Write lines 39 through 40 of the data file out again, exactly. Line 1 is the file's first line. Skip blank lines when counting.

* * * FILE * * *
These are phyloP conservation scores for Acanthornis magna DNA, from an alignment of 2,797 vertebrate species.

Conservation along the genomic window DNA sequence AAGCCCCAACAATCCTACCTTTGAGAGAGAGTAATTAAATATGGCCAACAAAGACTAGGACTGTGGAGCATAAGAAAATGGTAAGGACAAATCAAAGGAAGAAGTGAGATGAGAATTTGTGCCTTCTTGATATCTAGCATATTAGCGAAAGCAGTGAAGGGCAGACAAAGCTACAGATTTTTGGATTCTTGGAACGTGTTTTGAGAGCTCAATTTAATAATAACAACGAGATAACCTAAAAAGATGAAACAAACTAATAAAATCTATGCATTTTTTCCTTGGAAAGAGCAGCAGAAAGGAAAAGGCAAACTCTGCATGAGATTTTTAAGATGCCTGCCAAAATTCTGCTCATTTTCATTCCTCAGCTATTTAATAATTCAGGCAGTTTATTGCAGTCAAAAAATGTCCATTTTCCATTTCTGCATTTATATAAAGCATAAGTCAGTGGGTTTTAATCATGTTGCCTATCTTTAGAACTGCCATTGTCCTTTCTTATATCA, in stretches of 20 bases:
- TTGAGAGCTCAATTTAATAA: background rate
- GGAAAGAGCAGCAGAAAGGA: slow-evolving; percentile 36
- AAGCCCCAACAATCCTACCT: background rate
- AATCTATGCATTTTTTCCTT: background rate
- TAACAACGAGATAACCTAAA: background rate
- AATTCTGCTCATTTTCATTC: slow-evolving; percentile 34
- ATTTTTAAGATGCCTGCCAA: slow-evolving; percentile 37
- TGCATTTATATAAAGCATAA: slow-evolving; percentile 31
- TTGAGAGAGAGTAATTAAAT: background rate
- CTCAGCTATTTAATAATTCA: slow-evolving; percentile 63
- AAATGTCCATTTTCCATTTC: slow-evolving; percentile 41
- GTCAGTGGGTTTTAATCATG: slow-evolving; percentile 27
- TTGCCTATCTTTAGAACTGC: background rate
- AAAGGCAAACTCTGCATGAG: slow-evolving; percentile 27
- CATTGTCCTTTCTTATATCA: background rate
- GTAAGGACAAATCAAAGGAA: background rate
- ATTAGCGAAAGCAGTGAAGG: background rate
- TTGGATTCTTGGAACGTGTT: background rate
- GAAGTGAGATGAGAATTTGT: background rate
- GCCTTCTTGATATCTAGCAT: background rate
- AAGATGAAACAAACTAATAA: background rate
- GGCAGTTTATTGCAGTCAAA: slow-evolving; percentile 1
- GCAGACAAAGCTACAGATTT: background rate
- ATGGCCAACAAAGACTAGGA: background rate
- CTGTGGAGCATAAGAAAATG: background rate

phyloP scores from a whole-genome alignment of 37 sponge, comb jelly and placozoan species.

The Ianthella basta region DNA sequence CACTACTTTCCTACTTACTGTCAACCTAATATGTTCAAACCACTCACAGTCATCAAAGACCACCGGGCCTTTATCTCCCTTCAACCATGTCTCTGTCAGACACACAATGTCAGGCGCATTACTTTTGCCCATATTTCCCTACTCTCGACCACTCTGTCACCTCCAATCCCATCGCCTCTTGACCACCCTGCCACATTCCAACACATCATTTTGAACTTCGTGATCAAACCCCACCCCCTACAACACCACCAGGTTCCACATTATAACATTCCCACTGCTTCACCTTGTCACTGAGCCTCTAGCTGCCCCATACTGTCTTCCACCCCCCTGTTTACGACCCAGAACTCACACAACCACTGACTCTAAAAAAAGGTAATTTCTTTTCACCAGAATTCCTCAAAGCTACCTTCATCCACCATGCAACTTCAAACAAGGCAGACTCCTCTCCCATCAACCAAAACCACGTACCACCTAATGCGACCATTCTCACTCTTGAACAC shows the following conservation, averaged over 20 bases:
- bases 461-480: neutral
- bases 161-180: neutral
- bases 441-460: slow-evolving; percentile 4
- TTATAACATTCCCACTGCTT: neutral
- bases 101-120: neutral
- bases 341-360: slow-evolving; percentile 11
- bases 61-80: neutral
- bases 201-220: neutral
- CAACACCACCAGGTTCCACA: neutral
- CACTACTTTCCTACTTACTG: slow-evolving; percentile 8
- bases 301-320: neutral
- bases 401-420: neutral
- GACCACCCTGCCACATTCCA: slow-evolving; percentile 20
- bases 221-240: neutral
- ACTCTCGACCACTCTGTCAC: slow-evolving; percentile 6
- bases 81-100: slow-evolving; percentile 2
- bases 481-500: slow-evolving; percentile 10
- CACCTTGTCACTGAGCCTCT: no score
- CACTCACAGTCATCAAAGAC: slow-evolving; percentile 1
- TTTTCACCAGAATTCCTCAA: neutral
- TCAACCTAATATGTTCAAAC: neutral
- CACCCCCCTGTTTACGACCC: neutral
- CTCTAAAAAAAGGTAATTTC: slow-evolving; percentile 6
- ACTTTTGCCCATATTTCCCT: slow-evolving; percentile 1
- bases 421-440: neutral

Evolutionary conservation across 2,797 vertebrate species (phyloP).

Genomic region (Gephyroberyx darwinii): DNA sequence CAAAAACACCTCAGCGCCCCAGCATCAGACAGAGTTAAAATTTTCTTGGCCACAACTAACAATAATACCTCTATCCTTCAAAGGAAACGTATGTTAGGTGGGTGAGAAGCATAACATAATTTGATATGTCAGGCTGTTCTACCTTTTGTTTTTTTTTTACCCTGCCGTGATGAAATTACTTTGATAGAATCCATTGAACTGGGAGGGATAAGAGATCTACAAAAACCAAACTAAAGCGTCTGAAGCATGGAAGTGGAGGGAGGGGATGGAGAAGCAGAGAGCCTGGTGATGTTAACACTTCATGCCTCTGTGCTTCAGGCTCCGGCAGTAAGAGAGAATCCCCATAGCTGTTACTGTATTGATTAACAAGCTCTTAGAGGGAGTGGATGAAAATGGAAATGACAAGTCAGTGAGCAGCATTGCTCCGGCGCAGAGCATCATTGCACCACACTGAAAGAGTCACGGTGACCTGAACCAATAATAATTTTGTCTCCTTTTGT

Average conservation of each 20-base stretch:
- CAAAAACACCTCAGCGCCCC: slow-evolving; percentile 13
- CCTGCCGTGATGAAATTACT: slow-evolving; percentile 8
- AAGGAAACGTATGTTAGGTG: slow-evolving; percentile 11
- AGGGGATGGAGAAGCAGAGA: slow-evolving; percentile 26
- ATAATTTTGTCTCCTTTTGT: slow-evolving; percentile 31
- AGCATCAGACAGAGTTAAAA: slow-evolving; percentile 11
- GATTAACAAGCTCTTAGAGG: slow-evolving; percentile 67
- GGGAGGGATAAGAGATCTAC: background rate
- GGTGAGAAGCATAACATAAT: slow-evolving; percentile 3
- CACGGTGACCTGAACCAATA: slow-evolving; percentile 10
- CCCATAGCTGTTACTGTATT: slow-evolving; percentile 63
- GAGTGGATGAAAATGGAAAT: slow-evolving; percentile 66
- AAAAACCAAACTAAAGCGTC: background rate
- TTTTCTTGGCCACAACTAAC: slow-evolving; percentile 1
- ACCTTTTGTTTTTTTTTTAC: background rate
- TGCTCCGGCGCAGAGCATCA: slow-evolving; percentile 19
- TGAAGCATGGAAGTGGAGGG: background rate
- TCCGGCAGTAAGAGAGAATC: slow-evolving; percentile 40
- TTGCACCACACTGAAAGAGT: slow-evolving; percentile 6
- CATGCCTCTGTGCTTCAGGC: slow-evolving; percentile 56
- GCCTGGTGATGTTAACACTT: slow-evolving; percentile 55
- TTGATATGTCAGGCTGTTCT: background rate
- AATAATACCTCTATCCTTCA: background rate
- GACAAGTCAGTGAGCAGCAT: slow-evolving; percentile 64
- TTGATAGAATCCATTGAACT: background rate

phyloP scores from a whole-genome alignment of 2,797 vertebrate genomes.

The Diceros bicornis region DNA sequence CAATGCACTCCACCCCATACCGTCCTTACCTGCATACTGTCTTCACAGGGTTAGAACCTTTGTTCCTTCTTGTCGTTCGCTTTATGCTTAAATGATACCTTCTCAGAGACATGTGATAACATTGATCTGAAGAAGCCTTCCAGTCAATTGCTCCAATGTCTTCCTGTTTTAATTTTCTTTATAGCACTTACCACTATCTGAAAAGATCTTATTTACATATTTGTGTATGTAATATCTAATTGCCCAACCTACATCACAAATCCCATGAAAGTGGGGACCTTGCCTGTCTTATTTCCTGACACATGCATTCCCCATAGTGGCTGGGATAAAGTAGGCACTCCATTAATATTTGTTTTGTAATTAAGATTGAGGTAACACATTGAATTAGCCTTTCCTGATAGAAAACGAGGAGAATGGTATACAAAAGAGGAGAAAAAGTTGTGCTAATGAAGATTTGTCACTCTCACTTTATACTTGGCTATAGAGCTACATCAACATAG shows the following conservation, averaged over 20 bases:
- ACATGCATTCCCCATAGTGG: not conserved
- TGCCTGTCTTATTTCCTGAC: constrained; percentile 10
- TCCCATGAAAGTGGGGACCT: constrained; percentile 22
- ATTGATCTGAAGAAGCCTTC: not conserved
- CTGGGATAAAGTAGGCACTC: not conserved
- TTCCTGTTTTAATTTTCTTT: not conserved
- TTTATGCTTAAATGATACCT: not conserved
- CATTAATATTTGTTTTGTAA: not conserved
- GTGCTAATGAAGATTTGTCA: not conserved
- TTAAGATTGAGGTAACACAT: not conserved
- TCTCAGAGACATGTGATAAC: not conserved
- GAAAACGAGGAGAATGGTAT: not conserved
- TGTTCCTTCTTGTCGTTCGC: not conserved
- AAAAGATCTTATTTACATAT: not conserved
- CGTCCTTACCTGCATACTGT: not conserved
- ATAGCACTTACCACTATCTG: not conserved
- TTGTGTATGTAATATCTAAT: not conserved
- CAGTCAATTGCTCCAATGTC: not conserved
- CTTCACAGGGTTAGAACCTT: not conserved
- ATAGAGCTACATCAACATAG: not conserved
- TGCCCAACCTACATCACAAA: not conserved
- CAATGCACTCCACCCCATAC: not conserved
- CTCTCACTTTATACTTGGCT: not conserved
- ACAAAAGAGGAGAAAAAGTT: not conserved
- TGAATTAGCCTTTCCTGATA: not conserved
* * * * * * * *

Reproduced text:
- CACTACTTTCCTACTTACTG: slow-evolving; percentile 8
- bases 301-320: neutral